The CCBE had a very busy September. On top of all of the work we made a very smooth transition back to 105 St. George St. and into the new Rotman building after spending several years down by Queen’s Park.
Our website address has changed as well, and with a new look no less! You can either:
- Follow the link from the main page (http://rotman.utoronto.ca/), by hovering over “Faculty and Research” heading and finding us under the “Research Institutes” column in the drop-down.
- Go directly by entering the following address: http://rotman.utoronto.ca/FacultyAndResearch/ResearchCentres/ClarksonCentreforBoardEffectiveness.aspx
“Rebel” shareholders may force a vote on the controversial appointment of Marks & Spencer CEO Stuart Rose the position of Chairman. The other side of the coin across the Atlantic, as troubled Wachovia Corp’s CEO gives up the Chairman title. See further coverage here. Argument that “CEOs aren’t overpaid” put forth here. On “say on pay” after the Aflac AGM, and further evidence that the movement is “losing steam”.
A new survey by Spencer Stuart shows that as director compensation continues its steady increase, director share ownership is higher than what is required under current guidelines. Janet McFarland discusses the survey results. “Boards typically ask directors to own shares worth three times the value of their annual retainers. The review found, however, that a typical director with five years of service far exceeds the rules, holding three times more shares than required.”
A look at Director Independence in Germany, particularly in regards to Supervisory Boards within the country’s two tiered board system in light of recent oustings of CEOs at well performing German companies Siemens, VW and RWE.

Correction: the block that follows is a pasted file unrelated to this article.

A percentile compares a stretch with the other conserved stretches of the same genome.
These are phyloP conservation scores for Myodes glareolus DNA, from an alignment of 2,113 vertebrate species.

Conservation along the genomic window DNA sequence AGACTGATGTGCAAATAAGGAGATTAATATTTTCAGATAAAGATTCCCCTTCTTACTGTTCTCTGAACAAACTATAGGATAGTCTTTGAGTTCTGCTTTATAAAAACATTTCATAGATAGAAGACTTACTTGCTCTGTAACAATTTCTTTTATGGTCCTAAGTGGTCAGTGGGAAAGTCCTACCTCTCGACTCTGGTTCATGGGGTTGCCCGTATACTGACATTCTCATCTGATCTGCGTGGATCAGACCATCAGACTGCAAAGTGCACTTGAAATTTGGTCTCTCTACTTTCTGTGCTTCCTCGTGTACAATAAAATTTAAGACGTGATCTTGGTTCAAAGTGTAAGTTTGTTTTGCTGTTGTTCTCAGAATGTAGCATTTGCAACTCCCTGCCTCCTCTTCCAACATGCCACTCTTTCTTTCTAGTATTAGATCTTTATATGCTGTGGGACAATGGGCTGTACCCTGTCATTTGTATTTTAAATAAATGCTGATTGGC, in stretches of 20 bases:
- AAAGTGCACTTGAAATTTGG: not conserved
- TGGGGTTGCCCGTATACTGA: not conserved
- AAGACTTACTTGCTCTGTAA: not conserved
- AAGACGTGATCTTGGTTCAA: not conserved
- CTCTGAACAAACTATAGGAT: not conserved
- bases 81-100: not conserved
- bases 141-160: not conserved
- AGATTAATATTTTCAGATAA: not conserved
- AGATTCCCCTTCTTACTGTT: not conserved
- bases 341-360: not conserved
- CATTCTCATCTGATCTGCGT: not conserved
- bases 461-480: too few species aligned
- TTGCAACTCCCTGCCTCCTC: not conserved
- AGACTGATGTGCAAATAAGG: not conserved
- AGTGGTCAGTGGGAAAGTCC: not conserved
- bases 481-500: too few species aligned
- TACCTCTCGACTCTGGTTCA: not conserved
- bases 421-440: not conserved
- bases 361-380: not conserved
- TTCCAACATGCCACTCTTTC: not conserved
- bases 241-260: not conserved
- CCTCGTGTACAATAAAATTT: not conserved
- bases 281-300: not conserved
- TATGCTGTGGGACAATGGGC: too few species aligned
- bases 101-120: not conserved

A call for the establishment of Director Assessment Processes in Britain where “new research… shows that a quarter of FTSE 100 chairmen have little relevant experience of the industry in which they work”. Suggested that this could be a reason for poor share price performance. More on that here: “It’s not exactly a shock that a board advisory firm thinks boards should take more external advice. But most boardrooms remain fairly mysterious places, so improving accountability and transparency can only be a good thing.”
On the ownership of proxy agencies. On the importance of corporate governance of Kenya, whose Capital Markets Authority has disclosed that listed companies are not adhering to corporate governance guidelines. Mining companies’ poor corporate governance in Australia. Also from Australia, poor corporate governance standards for mid-cap firms revealed. On environmental sustainability as a corporate governance issue.
David Wilson, Chair of the OSC, profiled in The Toronto Star. And a “frank” interview with Claude Lamoureux in which the retired CEO of the Ontario Teachers Pension Plan “pulls no punches.”